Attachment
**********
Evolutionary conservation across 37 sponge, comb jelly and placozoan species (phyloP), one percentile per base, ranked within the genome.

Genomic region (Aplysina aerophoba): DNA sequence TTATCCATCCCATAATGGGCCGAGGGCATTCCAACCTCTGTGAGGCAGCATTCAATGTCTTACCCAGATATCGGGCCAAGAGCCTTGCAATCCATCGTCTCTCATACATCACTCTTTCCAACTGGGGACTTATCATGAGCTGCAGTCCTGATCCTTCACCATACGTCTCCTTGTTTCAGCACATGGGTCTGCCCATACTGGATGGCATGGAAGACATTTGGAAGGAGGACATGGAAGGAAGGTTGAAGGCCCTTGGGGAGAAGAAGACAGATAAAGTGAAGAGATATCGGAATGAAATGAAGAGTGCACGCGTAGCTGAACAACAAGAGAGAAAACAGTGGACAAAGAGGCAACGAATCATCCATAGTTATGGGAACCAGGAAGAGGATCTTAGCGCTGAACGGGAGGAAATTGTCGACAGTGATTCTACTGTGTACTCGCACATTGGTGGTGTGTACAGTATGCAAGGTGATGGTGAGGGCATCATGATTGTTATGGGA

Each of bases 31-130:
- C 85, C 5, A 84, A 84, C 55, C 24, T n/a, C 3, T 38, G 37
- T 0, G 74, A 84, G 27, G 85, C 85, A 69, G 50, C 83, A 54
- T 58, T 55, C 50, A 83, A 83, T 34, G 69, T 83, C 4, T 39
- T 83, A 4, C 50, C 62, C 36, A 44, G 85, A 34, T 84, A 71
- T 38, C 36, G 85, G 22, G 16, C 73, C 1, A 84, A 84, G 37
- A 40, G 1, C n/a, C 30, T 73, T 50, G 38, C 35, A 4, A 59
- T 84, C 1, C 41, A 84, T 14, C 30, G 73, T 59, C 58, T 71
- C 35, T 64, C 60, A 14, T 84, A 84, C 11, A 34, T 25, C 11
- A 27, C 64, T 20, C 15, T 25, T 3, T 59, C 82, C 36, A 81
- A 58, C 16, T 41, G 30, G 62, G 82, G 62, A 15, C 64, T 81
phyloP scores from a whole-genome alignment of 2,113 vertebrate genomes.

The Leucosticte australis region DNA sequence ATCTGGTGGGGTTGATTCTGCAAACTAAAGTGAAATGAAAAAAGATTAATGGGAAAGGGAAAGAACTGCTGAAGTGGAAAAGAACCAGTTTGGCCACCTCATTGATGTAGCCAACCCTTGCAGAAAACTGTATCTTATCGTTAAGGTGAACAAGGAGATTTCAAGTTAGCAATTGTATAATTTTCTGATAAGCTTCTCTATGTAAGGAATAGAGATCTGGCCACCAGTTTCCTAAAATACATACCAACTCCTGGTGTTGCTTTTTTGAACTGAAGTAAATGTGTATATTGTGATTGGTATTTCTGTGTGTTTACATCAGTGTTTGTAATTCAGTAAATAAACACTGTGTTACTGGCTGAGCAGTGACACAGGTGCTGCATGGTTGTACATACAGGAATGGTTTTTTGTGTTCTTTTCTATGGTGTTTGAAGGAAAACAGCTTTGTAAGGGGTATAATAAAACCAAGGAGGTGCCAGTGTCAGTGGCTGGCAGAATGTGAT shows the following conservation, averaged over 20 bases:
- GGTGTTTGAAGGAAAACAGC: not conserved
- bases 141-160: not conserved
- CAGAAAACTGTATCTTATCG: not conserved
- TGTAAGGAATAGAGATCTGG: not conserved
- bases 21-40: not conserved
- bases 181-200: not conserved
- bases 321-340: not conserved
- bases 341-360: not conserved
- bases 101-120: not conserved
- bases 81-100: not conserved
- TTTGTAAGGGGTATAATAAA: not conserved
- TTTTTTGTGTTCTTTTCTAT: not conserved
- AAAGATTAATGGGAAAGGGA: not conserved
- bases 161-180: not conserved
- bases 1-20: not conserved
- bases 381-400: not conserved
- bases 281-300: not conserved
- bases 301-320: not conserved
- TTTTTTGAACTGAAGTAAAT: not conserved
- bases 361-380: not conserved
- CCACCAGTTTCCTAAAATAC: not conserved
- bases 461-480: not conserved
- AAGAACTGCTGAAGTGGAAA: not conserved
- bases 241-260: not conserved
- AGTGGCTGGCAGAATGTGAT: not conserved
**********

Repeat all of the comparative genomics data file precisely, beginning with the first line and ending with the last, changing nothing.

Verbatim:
Evolutionary conservation across 37 sponge, comb jelly and placozoan species (phyloP), one percentile per base, ranked within the genome.

Genomic region (Aplysina aerophoba): DNA sequence TTATCCATCCCATAATGGGCCGAGGGCATTCCAACCTCTGTGAGGCAGCATTCAATGTCTTACCCAGATATCGGGCCAAGAGCCTTGCAATCCATCGTCTCTCATACATCACTCTTTCCAACTGGGGACTTATCATGAGCTGCAGTCCTGATCCTTCACCATACGTCTCCTTGTTTCAGCACATGGGTCTGCCCATACTGGATGGCATGGAAGACATTTGGAAGGAGGACATGGAAGGAAGGTTGAAGGCCCTTGGGGAGAAGAAGACAGATAAAGTGAAGAGATATCGGAATGAAATGAAGAGTGCACGCGTAGCTGAACAACAAGAGAGAAAACAGTGGACAAAGAGGCAACGAATCATCCATAGTTATGGGAACCAGGAAGAGGATCTTAGCGCTGAACGGGAGGAAATTGTCGACAGTGATTCTACTGTGTACTCGCACATTGGTGGTGTGTACAGTATGCAAGGTGATGGTGAGGGCATCATGATTGTTATGGGA

Each of bases 31-130:
- C 85, C 5, A 84, A 84, C 55, C 24, T n/a, C 3, T 38, G 37
- T 0, G 74, A 84, G 27, G 85, C 85, A 69, G 50, C 83, A 54
- T 58, T 55, C 50, A 83, A 83, T 34, G 69, T 83, C 4, T 39
- T 83, A 4, C 50, C 62, C 36, A 44, G 85, A 34, T 84, A 71
- T 38, C 36, G 85, G 22, G 16, C 73, C 1, A 84, A 84, G 37
- A 40, G 1, C n/a, C 30, T 73, T 50, G 38, C 35, A 4, A 59
- T 84, C 1, C 41, A 84, T 14, C 30, G 73, T 59, C 58, T 71
- C 35, T 64, C 60, A 14, T 84, A 84, C 11, A 34, T 25, C 11
- A 27, C 64, T 20, C 15, T 25, T 3, T 59, C 82, C 36, A 81
- A 58, C 16, T 41, G 30, G 62, G 82, G 62, A 15, C 64, T 81
phyloP scores from a whole-genome alignment of 2,113 vertebrate genomes.

The Leucosticte australis region DNA sequence ATCTGGTGGGGTTGATTCTGCAAACTAAAGTGAAATGAAAAAAGATTAATGGGAAAGGGAAAGAACTGCTGAAGTGGAAAAGAACCAGTTTGGCCACCTCATTGATGTAGCCAACCCTTGCAGAAAACTGTATCTTATCGTTAAGGTGAACAAGGAGATTTCAAGTTAGCAATTGTATAATTTTCTGATAAGCTTCTCTATGTAAGGAATAGAGATCTGGCCACCAGTTTCCTAAAATACATACCAACTCCTGGTGTTGCTTTTTTGAACTGAAGTAAATGTGTATATTGTGATTGGTATTTCTGTGTGTTTACATCAGTGTTTGTAATTCAGTAAATAAACACTGTGTTACTGGCTGAGCAGTGACACAGGTGCTGCATGGTTGTACATACAGGAATGGTTTTTTGTGTTCTTTTCTATGGTGTTTGAAGGAAAACAGCTTTGTAAGGGGTATAATAAAACCAAGGAGGTGCCAGTGTCAGTGGCTGGCAGAATGTGAT shows the following conservation, averaged over 20 bases:
- GGTGTTTGAAGGAAAACAGC: not conserved
- bases 141-160: not conserved
- CAGAAAACTGTATCTTATCG: not conserved
- TGTAAGGAATAGAGATCTGG: not conserved
- bases 21-40: not conserved
- bases 181-200: not conserved
- bases 321-340: not conserved
- bases 341-360: not conserved
- bases 101-120: not conserved
- bases 81-100: not conserved
- TTTGTAAGGGGTATAATAAA: not conserved
- TTTTTTGTGTTCTTTTCTAT: not conserved
- AAAGATTAATGGGAAAGGGA: not conserved
- bases 161-180: not conserved
- bases 1-20: not conserved
- bases 381-400: not conserved
- bases 281-300: not conserved
- bases 301-320: not conserved
- TTTTTTGAACTGAAGTAAAT: not conserved
- bases 361-380: not conserved
- CCACCAGTTTCCTAAAATAC: not conserved
- bases 461-480: not conserved
- AAGAACTGCTGAAGTGGAAA: not conserved
- bases 241-260: not conserved
- AGTGGCTGGCAGAATGTGAT: not conserved